On Wednesday night the Orangeville City council met in a special meeting to address concerns of residents and land owners on Draper Lane concerning the city's request that those people sign quit claim deeds on some of their property that borders the road.
At issue was the fact that some residents felt that the city was trying to take land that didn't belong to them through a series of actions the city has taken. However Mayor Bart Cox explained that some of the citys intentions have been misconstrued.
"The road is what it is," he said. "This is not the first time this kind of thing came up. At one time the city was using private streets to travel on and they oiled them. We had no intention of trying to claim property that we don't use."
The mayor explained that the road, which has been used by the public for a number of years, is a public right of way based on state law, because it has been used as such for at least 10 years.
"The city has no intention of building a new road," he said. "We just want to own what we use."
The council chambers were about three quarters full of people, many of whom had questions about the situation. At some point in time someone had mentioned to some of them that the city wanted a right of way of 60 feet along the road, which would mean property would come from one side or the other or both. One of the questions from the group was what the city did want width wise.
"All we want is what we have been using," said the mayor in response to the inquiry.
However, what the city has been using was not very clear to many who were at the meeting, at least initially.
A complicating factor in the dispute about what the city wanted was also precipitated by one landowner subdividing off one lot to sell it for a home. Some in the city saw this, and realized that if a subdivision was going to be built, according to the zoning code, the road would have to be 60 feet wide.
"What about the subdivision that might go in on the street?" asked Tim Reid, whose family owns some property along the road. "It seemed strange to me that the city came around inquiring about signing over property to them at about the same time the idea of the subdivision was being proposed. If the developer wants to build a subdivision there he should give the land for the road from his side."
The mayor told Reid that the two things had nothing to do with each other and he added that what the city wanted would benefit residents.
"All we were thinking of is that we need to have the land in question because the road is public," said Cox. "And by taking this land off the landowners hands it would lower their tax burden too."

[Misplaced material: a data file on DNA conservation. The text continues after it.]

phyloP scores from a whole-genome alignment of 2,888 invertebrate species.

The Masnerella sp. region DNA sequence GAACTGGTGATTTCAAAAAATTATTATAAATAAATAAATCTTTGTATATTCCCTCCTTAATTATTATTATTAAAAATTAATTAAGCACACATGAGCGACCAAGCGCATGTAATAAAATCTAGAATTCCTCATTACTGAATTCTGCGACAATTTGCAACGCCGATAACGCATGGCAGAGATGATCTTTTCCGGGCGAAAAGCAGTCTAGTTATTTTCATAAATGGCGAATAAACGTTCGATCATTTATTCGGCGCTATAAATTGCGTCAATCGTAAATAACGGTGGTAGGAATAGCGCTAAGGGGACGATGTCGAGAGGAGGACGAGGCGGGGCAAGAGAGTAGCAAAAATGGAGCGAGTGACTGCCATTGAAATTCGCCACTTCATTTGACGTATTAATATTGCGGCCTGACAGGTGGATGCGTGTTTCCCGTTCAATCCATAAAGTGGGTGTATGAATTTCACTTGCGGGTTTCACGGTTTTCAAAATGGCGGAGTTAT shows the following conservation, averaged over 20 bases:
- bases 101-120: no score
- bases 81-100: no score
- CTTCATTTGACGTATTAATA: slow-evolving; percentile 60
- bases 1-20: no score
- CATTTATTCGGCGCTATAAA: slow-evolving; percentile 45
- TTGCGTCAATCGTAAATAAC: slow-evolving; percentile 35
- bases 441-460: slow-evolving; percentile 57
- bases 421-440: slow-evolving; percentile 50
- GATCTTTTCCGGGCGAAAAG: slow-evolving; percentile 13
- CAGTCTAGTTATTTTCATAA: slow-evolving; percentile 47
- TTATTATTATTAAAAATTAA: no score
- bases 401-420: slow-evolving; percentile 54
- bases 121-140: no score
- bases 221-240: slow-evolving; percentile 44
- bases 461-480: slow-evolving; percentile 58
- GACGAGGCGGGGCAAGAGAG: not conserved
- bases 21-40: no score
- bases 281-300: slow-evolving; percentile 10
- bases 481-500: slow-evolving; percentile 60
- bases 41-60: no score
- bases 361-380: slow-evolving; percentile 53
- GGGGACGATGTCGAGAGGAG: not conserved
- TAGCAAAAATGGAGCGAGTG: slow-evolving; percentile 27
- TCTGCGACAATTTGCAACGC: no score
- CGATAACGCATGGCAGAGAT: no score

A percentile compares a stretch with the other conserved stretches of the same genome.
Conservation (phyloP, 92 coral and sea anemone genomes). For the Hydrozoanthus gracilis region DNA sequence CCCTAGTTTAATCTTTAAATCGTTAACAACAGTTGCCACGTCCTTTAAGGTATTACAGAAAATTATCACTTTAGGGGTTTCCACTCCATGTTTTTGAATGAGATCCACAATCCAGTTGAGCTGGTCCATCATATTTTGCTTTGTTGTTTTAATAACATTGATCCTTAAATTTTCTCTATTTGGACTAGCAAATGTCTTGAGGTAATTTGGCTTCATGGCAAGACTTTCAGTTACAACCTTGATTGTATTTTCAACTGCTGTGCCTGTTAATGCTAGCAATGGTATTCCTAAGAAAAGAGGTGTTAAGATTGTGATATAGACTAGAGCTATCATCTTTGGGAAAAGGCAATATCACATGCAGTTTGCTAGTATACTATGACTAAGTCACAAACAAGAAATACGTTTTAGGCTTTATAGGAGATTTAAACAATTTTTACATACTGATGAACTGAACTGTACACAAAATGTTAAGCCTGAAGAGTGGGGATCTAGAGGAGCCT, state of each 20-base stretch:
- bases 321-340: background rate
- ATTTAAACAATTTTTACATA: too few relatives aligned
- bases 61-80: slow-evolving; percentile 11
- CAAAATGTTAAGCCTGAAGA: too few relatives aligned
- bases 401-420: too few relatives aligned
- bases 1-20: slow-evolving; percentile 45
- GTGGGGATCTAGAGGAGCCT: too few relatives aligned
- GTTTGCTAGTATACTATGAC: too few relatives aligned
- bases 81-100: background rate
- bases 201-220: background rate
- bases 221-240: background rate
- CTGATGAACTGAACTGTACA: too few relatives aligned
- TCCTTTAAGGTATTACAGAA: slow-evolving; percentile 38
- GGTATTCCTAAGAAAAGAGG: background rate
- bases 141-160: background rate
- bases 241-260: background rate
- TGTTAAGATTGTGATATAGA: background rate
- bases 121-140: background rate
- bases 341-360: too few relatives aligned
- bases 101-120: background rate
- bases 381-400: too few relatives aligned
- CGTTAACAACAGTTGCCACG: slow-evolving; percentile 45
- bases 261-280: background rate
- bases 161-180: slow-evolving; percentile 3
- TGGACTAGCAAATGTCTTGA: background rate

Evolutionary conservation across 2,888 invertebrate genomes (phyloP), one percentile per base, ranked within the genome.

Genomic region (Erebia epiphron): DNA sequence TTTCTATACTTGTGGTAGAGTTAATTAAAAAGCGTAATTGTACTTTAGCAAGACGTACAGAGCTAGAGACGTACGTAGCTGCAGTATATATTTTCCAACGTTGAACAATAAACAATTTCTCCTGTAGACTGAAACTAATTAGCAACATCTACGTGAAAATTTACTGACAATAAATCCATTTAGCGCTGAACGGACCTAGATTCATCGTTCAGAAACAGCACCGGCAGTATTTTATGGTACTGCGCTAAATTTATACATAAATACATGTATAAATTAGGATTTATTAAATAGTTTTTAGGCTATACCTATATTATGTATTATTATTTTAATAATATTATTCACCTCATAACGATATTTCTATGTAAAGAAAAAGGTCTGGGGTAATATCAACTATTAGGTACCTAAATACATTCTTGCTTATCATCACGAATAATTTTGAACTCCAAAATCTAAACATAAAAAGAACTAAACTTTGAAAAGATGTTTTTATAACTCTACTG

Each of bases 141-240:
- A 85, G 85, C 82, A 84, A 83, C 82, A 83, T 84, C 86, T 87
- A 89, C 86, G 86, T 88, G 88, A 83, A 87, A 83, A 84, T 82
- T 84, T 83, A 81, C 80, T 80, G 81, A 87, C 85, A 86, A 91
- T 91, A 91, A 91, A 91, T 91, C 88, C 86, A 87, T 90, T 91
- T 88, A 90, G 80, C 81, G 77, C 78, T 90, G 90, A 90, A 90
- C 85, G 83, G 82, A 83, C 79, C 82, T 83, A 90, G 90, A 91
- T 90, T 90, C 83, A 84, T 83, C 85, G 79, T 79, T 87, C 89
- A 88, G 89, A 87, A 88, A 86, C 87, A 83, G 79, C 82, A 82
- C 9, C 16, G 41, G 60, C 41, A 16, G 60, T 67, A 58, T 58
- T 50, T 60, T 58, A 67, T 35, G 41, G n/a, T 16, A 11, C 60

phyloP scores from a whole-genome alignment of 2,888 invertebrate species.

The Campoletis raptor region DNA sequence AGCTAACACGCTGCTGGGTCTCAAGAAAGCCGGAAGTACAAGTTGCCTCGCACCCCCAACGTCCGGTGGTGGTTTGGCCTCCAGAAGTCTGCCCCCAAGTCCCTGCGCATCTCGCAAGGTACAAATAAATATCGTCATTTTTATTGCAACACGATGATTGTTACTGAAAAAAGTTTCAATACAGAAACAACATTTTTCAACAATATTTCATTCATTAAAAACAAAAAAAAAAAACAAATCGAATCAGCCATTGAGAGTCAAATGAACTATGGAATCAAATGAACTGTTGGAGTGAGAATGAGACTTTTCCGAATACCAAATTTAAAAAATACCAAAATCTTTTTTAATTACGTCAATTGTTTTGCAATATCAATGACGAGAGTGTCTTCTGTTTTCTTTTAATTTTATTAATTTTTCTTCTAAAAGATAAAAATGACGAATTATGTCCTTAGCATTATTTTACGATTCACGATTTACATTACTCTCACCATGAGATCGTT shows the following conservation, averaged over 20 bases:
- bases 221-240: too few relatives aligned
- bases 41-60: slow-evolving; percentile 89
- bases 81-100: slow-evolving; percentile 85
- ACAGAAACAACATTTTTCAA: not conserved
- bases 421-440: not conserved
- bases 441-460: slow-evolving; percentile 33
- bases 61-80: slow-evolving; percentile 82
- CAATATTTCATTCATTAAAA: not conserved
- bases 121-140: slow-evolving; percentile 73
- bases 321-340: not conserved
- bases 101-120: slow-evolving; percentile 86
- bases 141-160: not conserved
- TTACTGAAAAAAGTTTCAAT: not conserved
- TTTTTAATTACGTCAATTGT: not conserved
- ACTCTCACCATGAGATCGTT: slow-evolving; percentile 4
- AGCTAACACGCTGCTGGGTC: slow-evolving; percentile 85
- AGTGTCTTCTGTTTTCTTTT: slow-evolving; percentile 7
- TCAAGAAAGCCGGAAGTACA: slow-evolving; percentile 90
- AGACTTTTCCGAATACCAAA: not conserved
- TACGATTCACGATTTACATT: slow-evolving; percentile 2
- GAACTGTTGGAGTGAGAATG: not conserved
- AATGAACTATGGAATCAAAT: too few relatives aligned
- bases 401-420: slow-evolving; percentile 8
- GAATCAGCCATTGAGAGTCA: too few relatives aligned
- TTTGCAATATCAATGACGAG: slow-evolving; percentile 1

Someone from the audience asked the mayor to explain what the "road is what it is" meant when it came to the width that the city wanted to have.
"It's not just the oiled part of the road," said the mayor. "It's what we use. It includes where we push snow off, any utility lines or buried utilities, things like that."
One of the audience members said that their mother was ready to sign the quit claim deed as set forth by the city, but asked if that would mean the city would never take more of her land. When the city couldn't assure her of that, she refused to sign.
"The city council of today, cannot bind the city into an agreement that would limit other councils in the future," said Craig Smith, the attorney for the city who stood up to explain the laws on roads. "It is against state statute to do that. Today's legislative body cannot make a future body be locked into what they decide."
Smith went on to explain that as far as roads go, streets become streets in different ways.
"Some are dedicated, others are deeded over by private owners," said Smith. "But we do know that if a road has been used by the public for 10 years or more, it becomes public. Once that has happened the only way a road can be let go is for the governing body, in this case the city council, to vacate the road."
After Smith addressed the group and number of questions were posed, particularly one that asked him to define how wide the road would have to be.
"You have very wide streets here in Orangeville," he responded. "The way it looks to me the farthest the street could extend without the city buying property from the owners would be from the present fence on one side to the fence on the other side."
One person in the group said that the city's attempt to get people to sign over their property for the road had created a lot of pressure from neighbors on those who hadn't signed.
"No one has to sign what we proposed," said Cox. "You said something about pressure. Has anyone from the city come to your house after we proposed it once and asked you to sign it again?"
No one said yes to the question and Cox said it was never the intention of the city to "take anyones property."
Smith said all he could see the city wanted was to straighten out the property borders along the road.
"If for some reason the city needs a larger road there, then they could use eminent domain to obtain that land," stated Smith. "In this way the city is trying to make the road a dedicated road by dealing with each landowner on a one to one basis."
The mayor pointed out that at the next city council meeting the council would be happy to deal with each land owner and asked those that were interested to get on the agenda to do so.